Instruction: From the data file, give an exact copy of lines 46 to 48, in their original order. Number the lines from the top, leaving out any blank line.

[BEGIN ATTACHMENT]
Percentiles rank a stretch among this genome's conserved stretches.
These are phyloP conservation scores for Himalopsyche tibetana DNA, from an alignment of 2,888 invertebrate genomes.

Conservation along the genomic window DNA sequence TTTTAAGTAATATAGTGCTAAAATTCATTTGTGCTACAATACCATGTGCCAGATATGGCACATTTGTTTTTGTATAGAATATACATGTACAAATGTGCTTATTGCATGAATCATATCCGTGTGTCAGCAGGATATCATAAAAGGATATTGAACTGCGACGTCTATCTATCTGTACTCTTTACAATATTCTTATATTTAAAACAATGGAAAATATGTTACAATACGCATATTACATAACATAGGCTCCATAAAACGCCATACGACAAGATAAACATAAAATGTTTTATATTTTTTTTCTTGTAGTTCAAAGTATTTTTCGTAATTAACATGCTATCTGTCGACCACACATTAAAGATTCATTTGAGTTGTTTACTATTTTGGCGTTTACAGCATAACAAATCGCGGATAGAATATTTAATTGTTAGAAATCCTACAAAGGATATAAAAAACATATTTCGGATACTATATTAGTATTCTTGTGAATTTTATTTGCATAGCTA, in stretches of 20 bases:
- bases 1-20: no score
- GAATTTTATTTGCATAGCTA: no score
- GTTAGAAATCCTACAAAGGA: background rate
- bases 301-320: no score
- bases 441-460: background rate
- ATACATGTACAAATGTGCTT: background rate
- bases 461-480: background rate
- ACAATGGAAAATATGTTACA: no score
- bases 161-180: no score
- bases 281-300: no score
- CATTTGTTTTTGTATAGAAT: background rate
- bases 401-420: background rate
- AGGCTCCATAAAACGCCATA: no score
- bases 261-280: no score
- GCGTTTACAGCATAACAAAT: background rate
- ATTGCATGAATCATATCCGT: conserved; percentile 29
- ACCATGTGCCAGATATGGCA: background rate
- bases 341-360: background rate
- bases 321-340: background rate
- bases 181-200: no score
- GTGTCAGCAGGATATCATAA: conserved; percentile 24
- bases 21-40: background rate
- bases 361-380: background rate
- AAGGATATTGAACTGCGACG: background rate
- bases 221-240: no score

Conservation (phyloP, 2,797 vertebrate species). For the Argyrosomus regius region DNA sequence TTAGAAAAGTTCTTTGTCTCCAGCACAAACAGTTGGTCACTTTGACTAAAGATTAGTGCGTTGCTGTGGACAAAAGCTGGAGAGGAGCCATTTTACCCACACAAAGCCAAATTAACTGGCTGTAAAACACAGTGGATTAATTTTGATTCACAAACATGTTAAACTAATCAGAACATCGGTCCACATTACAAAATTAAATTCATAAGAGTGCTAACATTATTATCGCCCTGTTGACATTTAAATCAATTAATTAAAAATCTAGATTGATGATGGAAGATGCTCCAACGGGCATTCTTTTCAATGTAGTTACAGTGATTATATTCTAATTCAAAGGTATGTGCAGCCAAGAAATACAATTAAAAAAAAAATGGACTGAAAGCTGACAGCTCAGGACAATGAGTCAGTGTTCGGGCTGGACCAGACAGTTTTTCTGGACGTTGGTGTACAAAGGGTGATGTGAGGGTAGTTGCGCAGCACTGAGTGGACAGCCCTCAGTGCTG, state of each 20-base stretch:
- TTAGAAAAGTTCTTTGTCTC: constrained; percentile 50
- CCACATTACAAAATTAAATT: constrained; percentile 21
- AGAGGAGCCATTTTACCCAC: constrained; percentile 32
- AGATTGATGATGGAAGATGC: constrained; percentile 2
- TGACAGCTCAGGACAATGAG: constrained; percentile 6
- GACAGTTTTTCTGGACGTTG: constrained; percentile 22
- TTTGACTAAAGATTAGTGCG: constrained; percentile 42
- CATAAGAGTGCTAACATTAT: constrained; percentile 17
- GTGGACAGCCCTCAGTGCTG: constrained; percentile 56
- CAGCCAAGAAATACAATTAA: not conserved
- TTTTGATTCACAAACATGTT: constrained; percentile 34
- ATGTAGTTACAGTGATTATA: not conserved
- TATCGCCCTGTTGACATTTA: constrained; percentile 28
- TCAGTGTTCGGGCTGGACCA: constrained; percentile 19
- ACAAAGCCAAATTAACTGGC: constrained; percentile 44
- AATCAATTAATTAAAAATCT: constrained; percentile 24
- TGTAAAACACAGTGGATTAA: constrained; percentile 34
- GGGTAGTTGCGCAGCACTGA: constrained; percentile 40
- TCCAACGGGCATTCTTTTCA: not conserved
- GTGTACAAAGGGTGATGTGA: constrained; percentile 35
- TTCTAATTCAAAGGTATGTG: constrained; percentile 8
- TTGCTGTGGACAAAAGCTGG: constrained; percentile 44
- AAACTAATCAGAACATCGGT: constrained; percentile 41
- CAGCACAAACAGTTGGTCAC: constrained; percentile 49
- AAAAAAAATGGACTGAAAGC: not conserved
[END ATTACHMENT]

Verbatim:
- TGTAAAACACAGTGGATTAA: constrained; percentile 34
- GGGTAGTTGCGCAGCACTGA: constrained; percentile 40
- TCCAACGGGCATTCTTTTCA: not conserved